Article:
What leads people to develop a hostile, suspicious attitude toward minorities? Social scientists have a variety of theories. But recent research from Germany reports a mindset of intolerance can be triggered by a surprising catalyst: The discomfort that arises when one feels ostracized or excluded.
A research team led by social psychologist Nilüfer Aydin reports feeling excluded from a desirable social group threatens a person’s “sense of personal control.” In response, the researchers argue, some people attempt to reassert control by derogating stigmatized minorities.
Addressing these painful feelings is not “a panacea against radicalization and xenophobia,” the researchers write in the journal Group Processes and Intergroup Relations, “but it may be part of a broader strategy to address the problem.”
“When threatened by uncertainty, people identify more strongly with extremist or ethnocentric groups. Engaging in (political) radicalism may reduce feelings of uncertainty by restoring a sense of predictability and controllability in one’s social world.”
Aydin and her colleagues provide evidence of this dynamic by describing four experiments. One of them began with the participants, 50 University of Munich students, reading one of three short stories about a person who had just started a new job. In one version, the new employee’s co-workers were welcoming and helpful; in another, they were actively hostile. In the third version, the central character was treated in a neutral way.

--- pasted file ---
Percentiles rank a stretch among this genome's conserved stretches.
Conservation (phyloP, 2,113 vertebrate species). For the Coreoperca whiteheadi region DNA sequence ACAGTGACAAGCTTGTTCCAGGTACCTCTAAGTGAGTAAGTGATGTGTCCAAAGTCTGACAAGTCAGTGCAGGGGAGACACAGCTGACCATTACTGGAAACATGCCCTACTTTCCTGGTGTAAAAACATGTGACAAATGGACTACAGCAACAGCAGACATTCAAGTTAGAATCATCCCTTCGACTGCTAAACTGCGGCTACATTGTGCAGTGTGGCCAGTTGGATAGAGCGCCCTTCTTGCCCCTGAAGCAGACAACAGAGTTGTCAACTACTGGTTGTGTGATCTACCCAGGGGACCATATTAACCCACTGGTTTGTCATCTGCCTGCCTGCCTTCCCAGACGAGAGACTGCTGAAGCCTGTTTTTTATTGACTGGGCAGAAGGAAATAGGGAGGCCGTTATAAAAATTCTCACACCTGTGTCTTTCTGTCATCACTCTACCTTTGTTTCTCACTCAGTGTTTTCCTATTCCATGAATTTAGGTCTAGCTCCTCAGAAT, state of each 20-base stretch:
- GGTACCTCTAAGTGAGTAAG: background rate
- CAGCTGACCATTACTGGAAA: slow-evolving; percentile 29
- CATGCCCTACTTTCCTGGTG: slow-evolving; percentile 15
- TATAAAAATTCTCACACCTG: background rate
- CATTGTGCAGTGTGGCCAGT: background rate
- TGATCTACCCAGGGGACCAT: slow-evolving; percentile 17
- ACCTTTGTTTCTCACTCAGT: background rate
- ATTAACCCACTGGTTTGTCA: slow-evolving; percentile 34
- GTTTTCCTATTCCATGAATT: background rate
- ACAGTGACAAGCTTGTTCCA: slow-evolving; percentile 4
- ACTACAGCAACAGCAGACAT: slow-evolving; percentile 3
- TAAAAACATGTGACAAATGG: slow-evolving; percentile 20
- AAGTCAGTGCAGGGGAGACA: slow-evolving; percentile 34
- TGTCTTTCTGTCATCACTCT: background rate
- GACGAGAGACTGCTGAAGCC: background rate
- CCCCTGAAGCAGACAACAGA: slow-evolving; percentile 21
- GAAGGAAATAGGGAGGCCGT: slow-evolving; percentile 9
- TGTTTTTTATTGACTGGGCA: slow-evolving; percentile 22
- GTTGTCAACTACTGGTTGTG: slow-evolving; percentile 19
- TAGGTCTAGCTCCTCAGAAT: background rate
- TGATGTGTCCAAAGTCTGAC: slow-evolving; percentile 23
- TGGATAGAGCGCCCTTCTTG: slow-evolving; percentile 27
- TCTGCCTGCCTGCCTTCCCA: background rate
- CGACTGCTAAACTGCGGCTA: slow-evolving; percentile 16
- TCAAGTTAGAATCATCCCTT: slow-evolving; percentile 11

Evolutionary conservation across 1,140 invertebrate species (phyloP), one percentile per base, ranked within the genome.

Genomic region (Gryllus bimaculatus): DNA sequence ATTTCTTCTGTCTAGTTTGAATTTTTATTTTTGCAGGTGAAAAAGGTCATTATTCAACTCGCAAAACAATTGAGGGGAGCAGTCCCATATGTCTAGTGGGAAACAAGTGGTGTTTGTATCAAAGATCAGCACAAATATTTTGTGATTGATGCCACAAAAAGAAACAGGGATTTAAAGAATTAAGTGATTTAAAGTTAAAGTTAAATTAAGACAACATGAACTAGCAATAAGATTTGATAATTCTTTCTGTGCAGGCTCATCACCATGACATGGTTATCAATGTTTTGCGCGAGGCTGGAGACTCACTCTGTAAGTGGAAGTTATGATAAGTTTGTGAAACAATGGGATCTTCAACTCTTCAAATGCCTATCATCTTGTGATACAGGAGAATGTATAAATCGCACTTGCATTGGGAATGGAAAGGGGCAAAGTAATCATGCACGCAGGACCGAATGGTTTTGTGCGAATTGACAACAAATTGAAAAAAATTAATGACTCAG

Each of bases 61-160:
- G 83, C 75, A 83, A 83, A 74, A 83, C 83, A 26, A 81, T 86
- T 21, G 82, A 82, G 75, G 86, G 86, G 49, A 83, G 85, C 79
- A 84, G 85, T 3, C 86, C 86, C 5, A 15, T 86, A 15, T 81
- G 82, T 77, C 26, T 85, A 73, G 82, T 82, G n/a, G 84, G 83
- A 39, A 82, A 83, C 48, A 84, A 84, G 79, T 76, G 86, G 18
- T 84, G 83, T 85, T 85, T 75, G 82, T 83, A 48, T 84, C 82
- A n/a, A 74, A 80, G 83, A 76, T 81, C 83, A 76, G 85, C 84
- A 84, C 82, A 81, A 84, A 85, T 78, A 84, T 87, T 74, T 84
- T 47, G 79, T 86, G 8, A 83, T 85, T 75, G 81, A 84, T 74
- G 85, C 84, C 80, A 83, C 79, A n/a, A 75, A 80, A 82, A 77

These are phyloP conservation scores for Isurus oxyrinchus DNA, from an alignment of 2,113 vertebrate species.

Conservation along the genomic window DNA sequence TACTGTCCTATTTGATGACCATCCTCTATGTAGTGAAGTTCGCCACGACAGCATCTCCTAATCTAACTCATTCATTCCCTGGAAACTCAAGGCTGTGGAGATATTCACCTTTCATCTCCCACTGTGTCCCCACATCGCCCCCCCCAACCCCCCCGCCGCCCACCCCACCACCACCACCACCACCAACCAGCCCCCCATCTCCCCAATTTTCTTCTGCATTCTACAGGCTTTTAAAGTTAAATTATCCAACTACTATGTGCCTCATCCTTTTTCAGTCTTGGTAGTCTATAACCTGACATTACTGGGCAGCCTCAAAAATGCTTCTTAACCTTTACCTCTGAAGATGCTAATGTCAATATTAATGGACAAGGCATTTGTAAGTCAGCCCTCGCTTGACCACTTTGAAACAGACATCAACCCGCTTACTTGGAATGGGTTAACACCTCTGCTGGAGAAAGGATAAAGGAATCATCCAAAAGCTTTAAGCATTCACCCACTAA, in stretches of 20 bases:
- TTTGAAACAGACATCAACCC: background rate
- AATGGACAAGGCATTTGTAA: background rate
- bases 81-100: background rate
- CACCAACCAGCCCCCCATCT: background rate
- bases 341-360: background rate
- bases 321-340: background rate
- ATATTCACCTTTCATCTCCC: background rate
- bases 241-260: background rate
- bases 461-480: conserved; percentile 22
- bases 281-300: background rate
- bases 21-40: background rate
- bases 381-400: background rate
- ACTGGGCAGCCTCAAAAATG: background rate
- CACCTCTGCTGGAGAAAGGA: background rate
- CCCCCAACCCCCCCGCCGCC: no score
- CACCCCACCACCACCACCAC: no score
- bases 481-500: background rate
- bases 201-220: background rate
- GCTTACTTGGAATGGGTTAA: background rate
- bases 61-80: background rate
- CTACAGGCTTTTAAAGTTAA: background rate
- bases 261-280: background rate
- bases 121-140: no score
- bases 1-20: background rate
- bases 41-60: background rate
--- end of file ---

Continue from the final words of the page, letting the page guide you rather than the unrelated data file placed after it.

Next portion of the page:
Then, after reading a news story about the proposed construction of a mosque in Munich, participants responded to a series of statements, including “Muslims should not practice their religion so publicly” and “Muslims should stay in their own group.” Finally, they were invited to sign a petition in support of the project.
The results: Those who were feeling a sense of social exclusion “reported stronger anti-Muslim attitudes.” Only 25 percent of people in that category signed the pro-mosque petition, compared to 37.5 percent of those who had read about social acceptance, or read a neutral scenario.
In another study, participants who wrote about a time they felt “severe social exclusion” were less supportive of the Munich mosque project than those who recalled a time they felt accepted, or (in the neutral condition) a time they felt ill. The researchers found similar results in an experiment measuring attitudes toward requirements for German citizenship.
In the final experiment, the 62 participants (again, University of Munich students) read one of the aforementioned new-job scenarios. Afterward, they wrote about either a “situation in your life in which you perceived yourself as particularly powerful,” or one where they felt “particularly powerless.”
Finally, they indicated their degree of agreement or disagreement with four statements, including “Foreigners increase crime rates” and “Foreigners take jobs away.”
Once again, a feeling of exclusion led to more negative feelings toward minorities, but this effect was erased when participants were given the opportunity to recall a time when they felt powerful.
“We conclude that helping people to restore a sense of control over their lives can prevent intolerance after social exclusion,” the researchers write.
Why would some people respond to feeling left out in this decidedly unhelpful way? Aydin and her colleagues point to Social Identity Theory, which suggests our sense of self is largely based on our group membership.
“When threatened by uncertainty, people identify more strongly with extremist or ethnocentric groups,” they write. “Engaging in (political) radicalism may reduce feelings of uncertainty by restoring a sense of predictability and controllability in one’s social world.”
Their study raises an interesting question: Could it be that hard-core haters of President Obama are driven, at least in part, by real or imagined fears of exclusion as the nation’s racial and ethnic makeup evolves? These results suggest the idea is very much worth studying.